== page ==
Wearing a full-body harness is essential to staying safe when using a tree stand, but a harness can prevent falls to the ground only if it is connected to the tree.
That means you must wear your harness, and be sure it’s connected to the tree, at all times you’re in the stand, as well as when you’re getting into and out of the stand, or climbing or descending trees.
A hunter using a climbing stand should tie-in the safety rope or strap that pairs with the harness before beginning to climb.
Most safety ropes and straps have a sewn or knotted loop on one end, and the opposite end can be wrapped around the tree and through the loop, then cinched tightly. There’s often a separate loop, many times a carabiner loop held by a prussic knot, onto which to clip your safety harness.
Consult the manufacturer’s instructions to ensure proper installation.
You’ll want to move the safety rope or strap up the tree first, then tighten it, each time before moving the platform up the tree. If the rope is at or slightly above eye-level as you stand on the platform, you should have plenty of room to raise the platform to a higher standing position before moving the rope up the tree again before climbing.
Make sure you have proper contact with the stand and tree every time you move.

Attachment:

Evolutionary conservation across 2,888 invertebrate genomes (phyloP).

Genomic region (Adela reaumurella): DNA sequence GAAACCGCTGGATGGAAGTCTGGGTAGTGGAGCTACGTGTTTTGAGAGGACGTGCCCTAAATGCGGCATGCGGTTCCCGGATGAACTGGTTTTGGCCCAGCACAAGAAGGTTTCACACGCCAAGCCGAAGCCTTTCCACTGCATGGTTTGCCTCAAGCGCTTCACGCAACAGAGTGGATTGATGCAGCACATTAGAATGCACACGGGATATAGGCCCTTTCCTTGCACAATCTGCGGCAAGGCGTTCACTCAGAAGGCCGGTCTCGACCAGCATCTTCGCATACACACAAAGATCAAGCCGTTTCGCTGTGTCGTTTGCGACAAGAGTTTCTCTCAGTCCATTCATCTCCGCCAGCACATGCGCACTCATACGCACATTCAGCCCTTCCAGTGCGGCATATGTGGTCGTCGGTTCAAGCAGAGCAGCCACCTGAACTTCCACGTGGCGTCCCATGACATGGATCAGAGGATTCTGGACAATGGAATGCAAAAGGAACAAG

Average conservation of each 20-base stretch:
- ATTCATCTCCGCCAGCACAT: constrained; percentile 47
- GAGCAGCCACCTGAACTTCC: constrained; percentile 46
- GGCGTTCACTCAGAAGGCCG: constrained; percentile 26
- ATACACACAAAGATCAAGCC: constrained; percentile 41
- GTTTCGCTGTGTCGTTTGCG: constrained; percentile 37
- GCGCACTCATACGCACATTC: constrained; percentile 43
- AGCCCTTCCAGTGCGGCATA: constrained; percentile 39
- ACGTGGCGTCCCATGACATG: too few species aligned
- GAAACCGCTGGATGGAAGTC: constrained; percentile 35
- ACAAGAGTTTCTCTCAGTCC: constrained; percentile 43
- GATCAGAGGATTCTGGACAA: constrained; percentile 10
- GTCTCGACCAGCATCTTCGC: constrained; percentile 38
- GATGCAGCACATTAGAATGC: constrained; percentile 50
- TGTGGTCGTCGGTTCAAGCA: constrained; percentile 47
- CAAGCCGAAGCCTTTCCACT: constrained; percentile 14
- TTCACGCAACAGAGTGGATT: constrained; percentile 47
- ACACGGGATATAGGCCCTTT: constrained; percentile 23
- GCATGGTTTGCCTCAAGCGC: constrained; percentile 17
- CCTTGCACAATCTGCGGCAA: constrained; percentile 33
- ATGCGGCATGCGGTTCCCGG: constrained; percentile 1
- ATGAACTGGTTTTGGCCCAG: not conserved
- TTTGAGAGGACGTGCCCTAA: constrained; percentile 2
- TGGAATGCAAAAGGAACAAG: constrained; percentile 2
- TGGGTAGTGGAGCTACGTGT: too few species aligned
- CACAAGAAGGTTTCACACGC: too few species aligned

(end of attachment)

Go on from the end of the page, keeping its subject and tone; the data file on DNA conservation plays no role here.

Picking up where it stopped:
It takes only a little longer to climb with a rope, and if the stand fails due to breakage or a pin pulling out of the climbing band, or if a fall occurs because slippage or loss of balance, the harness and rope will prevent falling to the ground.
With pre-installed hang-on stands – and especially ladder stands – the most practical way to stay connected to the tree is through a safety line, commonly referred to by the brand name Lifeline, that hangs to the ground from above the platform.
Because the safety line is installed above the platform, the tree must be climbed first, but other safety ropes or straps can be used along with your harness. When installing a safety line at a hang-on stand, a linemen’s style belt can be worn while ascending the tree. A linemen’s belt might not be an option for many ladder stands, but a separate ladder and linemen’s belt could be used to install the safety line before the ladder stand is installed.
When using a ladder stand, climbing stick or tree steps, make sure to maintain three points of contact (two hands and one foot, or two feet and one hand) with each step.
The important points are to always take your time and be safe when using stands. Always put on your safety harness while you’re still on the ground, and keep it connected to the tree at all times until you’re back on the ground.